Insects & Other Pests ›
The fall armyworm is a sporadic but serious pest of turfgrasses in North Carolina. The larva is the damaging stage of this pest and it is 1 inch to 1½ inches long when fully grown. It can vary in color from green to brown, to almost black. There are four black dots on the dorsal side of each abdominal segment. It has a distinct inverted “Y” on the head. The true armyworm is similar in appearance but lacks the inverted “Y.” The moth has a wingspan of about 1 to 1½ inches. The hind wings are white; the front wings are dark gray, mottled with lighter and darker splotches. Each forewing has a noticeable whitish spot near the extreme tip. The eggs are very small and laid in clusters of 50-250. Egg clusters are fuzzy patches covered with scales from the female moth and resemble cotton. The mass is greenish white but turns darker prior to hatching. The pupa, approximately 1.2 inches long, is somewhat football shaped. It is reddish-brown at first, and darkens to black as it matures.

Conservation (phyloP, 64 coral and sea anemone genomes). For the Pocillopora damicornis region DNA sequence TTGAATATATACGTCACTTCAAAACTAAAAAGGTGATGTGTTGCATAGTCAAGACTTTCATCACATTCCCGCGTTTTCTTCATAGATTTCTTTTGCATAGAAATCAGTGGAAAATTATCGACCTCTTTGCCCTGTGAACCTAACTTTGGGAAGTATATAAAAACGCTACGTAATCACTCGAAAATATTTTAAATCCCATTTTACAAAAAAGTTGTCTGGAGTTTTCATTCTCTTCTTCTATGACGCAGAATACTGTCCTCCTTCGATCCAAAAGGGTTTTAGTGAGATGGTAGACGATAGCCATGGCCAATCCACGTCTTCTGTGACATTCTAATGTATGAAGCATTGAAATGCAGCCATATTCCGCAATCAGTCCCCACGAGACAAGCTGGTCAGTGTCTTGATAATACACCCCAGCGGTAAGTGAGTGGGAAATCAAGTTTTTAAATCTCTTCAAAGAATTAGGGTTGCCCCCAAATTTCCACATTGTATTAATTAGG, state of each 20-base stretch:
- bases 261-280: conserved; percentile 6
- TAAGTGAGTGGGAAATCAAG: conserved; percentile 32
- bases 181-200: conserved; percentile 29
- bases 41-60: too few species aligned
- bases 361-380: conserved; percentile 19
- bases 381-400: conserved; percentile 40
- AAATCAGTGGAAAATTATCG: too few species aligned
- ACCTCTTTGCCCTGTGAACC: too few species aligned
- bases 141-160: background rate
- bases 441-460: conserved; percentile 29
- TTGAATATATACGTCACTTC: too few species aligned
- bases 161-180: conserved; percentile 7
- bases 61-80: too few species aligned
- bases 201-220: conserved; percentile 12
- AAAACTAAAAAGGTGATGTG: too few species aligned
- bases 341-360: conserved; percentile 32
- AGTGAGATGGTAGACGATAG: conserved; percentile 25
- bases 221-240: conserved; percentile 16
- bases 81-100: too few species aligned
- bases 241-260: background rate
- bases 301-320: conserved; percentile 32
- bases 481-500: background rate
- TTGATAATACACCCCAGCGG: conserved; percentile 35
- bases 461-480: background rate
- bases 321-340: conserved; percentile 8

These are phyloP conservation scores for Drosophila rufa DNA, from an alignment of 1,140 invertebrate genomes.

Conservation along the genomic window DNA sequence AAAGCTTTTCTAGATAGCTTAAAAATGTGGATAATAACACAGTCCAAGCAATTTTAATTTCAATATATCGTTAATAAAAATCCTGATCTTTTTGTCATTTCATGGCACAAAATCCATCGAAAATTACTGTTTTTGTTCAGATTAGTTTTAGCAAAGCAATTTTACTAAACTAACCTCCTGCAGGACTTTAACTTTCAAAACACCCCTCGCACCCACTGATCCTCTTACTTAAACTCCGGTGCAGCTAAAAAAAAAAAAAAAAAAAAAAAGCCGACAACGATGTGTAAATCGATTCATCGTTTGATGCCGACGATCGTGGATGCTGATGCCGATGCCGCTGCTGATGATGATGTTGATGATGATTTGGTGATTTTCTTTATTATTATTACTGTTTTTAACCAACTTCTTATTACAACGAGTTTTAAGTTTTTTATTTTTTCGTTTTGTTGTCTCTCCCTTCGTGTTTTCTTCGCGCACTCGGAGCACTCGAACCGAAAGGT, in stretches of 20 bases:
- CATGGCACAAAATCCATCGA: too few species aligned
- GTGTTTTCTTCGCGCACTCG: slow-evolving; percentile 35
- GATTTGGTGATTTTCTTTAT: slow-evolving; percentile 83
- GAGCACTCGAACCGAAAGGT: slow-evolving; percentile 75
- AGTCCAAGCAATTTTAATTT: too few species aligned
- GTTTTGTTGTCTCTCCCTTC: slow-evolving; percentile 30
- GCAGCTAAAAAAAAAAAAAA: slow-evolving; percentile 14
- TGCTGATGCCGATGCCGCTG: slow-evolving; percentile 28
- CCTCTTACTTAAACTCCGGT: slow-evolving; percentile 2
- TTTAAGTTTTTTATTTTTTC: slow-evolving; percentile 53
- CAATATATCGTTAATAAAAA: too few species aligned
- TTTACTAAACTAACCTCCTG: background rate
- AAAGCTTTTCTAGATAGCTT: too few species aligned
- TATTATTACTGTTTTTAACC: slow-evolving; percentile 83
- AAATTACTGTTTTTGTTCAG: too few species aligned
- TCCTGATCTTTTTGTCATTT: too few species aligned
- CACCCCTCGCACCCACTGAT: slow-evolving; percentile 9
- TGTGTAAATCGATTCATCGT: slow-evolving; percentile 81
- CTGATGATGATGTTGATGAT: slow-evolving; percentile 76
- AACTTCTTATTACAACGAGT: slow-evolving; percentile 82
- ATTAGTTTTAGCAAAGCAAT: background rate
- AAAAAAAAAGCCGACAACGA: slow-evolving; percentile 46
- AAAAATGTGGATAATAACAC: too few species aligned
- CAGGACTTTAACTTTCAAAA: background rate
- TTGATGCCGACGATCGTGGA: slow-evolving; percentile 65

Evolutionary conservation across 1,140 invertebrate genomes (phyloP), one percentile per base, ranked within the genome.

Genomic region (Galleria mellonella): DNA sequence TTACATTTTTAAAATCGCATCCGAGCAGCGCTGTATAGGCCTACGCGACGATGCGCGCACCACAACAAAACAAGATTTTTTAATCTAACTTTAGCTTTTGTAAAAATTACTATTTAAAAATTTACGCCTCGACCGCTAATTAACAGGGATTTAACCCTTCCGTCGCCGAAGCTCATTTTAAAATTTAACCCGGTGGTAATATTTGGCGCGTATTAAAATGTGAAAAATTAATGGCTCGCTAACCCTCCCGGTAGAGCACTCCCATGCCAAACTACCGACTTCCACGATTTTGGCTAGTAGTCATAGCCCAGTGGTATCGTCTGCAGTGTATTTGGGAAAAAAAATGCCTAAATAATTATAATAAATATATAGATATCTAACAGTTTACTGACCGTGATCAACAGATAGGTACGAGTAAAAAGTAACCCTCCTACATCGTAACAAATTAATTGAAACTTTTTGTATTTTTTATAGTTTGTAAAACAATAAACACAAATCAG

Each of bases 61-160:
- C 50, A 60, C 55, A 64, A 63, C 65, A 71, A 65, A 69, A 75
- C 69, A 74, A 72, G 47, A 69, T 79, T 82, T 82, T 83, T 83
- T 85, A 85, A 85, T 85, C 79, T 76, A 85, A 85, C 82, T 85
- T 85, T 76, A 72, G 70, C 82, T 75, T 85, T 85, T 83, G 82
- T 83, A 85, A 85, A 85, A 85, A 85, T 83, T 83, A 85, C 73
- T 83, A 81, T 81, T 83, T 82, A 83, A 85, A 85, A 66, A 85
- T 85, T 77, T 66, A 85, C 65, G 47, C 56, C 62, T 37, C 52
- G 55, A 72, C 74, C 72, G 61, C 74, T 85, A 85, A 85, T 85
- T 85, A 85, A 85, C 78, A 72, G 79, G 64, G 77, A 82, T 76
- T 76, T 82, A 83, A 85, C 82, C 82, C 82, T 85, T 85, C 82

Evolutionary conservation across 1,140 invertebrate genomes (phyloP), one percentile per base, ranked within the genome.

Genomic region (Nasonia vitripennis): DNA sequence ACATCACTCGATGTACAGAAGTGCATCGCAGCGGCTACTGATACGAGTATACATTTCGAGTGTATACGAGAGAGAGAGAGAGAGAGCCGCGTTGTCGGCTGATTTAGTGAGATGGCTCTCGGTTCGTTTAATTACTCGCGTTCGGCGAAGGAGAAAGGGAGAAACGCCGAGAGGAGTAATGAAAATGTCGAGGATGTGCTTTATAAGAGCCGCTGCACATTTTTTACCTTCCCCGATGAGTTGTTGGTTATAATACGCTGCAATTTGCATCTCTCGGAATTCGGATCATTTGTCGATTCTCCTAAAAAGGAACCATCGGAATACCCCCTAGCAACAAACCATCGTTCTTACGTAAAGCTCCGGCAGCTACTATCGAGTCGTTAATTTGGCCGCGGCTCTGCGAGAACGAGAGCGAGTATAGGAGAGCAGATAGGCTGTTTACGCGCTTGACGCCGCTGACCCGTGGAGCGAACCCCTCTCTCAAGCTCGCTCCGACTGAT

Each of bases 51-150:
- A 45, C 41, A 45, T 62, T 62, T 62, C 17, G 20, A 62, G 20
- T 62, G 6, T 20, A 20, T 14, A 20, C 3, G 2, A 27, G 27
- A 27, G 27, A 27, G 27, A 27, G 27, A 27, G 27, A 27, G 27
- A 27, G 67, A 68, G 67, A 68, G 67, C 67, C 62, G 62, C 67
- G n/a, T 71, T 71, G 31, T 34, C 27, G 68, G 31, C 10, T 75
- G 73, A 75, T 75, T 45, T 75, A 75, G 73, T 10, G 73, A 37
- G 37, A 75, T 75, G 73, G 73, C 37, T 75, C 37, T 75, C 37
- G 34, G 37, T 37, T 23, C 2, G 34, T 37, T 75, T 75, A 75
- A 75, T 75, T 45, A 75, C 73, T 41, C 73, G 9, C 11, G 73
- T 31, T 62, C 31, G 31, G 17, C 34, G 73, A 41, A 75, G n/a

The fall armyworm is more difficult to control chemically than the true armyworm. Control of fall armyworms will be improved if you cut the turf prior to treating. A light irrigation prior to treatment may also help as will treating late in the day. Chemical control is needed if natural enemies do not keep infestations below the economic threshold of 1 per square foot on general turf or 1 per square yard on golf greens. If possible, do not mow turf and remove clippings for several days after treating for any of the caterpillar pests.
Large fall armyworms are difficult to control. Don't expect 90% control. If the worms are very large (inch and a half long) then they will go into the soil very soon to pupate and control efforts may be ineffective. Timing is important and a repeat application may be necessary in some situations. For specific control information, consult the NC Cooperative Extension Service recommendations.